13. What bothers me more than it perhaps should is this contorted distorted view of what insurance is. With car, home, and other insurance, people still have the reasonably correct understanding of what insurance is and how it works. Raise the deductible, premiums go down. Make lots of claims, premiums go up.

    But health insurance has come to be seen as how we pay for all medical care. Dental care with most employment pays for everything, predictable or not, sometimes in full, sometimes only partially.

    Obamacare has made it far worse. People who want universal medical care have co-opted insurance as the vehicle, and the concept of paying for predictable care has been thrown out the window.

    Insurance smooths out the bumps of major unpredictable expenses. Even if we could afford to pay for a broken arm, the inefficiency of paying via insurance is probably no worse than taking from savings or taking out a loan. I suspect most people have an intuitive understanding of this — the flow from premiums to central offices and back to doctors, the clerks and bean counters who all have to be paid — most people understand that makes things more expensive, but also accept the trade-off. But with insurance paying for everything, that inefficiency has spread to flu shots, annual checkups, vaccinations, “take two aspirin and call me in the morning”, and it really frustrates me.

    1. Single-payer legal care. Because no lawyer does anything worth more than minimum wage. Especially not BCE.

      1. We will have price controls on every single profession and occupation before there are any limits on attorney compensation. And it will be attorneys fighting to get those price controls on everyone but themselves.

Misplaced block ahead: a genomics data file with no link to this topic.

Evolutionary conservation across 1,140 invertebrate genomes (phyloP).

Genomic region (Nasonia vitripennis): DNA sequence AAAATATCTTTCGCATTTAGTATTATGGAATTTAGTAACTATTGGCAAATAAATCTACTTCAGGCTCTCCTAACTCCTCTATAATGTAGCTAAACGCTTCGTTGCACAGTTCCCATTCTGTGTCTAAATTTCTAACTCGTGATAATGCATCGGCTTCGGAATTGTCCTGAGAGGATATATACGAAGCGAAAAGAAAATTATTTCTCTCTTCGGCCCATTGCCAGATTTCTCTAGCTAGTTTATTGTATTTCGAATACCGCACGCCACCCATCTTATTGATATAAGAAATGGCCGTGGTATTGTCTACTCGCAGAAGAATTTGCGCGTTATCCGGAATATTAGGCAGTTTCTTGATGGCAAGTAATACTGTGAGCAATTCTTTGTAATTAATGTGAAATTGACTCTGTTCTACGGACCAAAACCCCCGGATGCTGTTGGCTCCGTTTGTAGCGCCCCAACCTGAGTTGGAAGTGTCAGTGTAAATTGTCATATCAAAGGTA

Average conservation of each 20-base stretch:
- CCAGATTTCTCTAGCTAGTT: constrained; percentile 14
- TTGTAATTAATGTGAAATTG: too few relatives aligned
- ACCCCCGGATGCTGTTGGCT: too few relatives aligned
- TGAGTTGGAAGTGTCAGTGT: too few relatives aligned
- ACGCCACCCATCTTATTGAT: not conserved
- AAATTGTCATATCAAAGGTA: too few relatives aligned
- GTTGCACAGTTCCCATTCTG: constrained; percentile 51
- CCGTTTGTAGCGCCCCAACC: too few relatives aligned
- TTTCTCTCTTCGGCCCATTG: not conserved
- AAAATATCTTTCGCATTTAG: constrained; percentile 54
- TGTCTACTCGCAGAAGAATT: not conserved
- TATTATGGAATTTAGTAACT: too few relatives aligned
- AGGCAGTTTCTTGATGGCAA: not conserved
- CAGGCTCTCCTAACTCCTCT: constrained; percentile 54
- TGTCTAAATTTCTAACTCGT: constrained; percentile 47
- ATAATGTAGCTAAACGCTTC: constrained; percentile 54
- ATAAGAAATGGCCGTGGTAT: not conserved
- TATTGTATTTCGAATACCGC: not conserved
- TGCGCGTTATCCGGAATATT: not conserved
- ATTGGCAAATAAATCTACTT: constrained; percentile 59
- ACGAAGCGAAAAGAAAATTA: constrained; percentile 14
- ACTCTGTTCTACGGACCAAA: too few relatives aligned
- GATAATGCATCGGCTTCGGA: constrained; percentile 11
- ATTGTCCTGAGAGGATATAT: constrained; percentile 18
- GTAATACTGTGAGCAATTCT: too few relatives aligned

2. No, the problem is that employer-based coverage shields the consumer from the “make lots of claims – premiums go up” part of the equation.

      Group or community rates policies mean that your premiums DON’T go up if YOU make lots of claims. Everyone else has to make lots of claims too. So you can basically free-ride on every else’s good behavior and over-use the system. And everyone does it, but because *their* free riding is just a small piece of the puzzle they don’t feel obligated to stop.

  14. So much for the rumor that Bo took seriously the suggestion that he take his life.


    1. What an interesting, polite exchange of ideas and arguments the thread was, and then sarcastic shows up to express he’s sad someone didn’t kill themselves. And according to some here, it’s me that’s the anti social jerk. Right.

      This is what Virginia Postrel was talking about I think and is not what our hosts wish this discussion to be and to represent to those coming here intrigued by libertarianism. But when you’re a sicko I guess what your host would like gies out the window with basic social norms.

      1. I think if anyone thought you truely were suicidal there wouldn’t have been that comment. Unless sarcasmic is a 12 year old girl attending a public school.

      2. Last time Postrel worked here, you we’re likely in diapers. May still well be.

      3. Yeah. I really thought you would off yourself because some anonymous stranger on a website said you should do it, and now I’m like really sad because I like really thought it was really like totally true and stuff. Like gag me with a rubber spoon. And stuff.

  15. It’s nice to see Bo out himself as a proglodyte troll.

    1. Again.

    2. Yawn. Because posting some things from a liberal source and then disagreeing with most of those things=lprog troll. Keep trying Rev Al.

      1. lprog

        Come get the new Iprog 6+! Now with double the congitive dissonance!

        Can’t afford one? Act now and get free Iprog government subsidies!

        Choose between one government mandated color or a massive fine!

        Get them before we run out and you’re forced to pay the Iprog tax!

        1. IProg-S even works abroad; take it to Europe and it automatically goes into social democrat anti-austerity mode. Free Greek-English translation app available.

      2. Let’s see – bashing a scientist because of the source of his funding, which you did, is a proglodyte trait.

        As is treating white privilege as anything but a pathetic joke.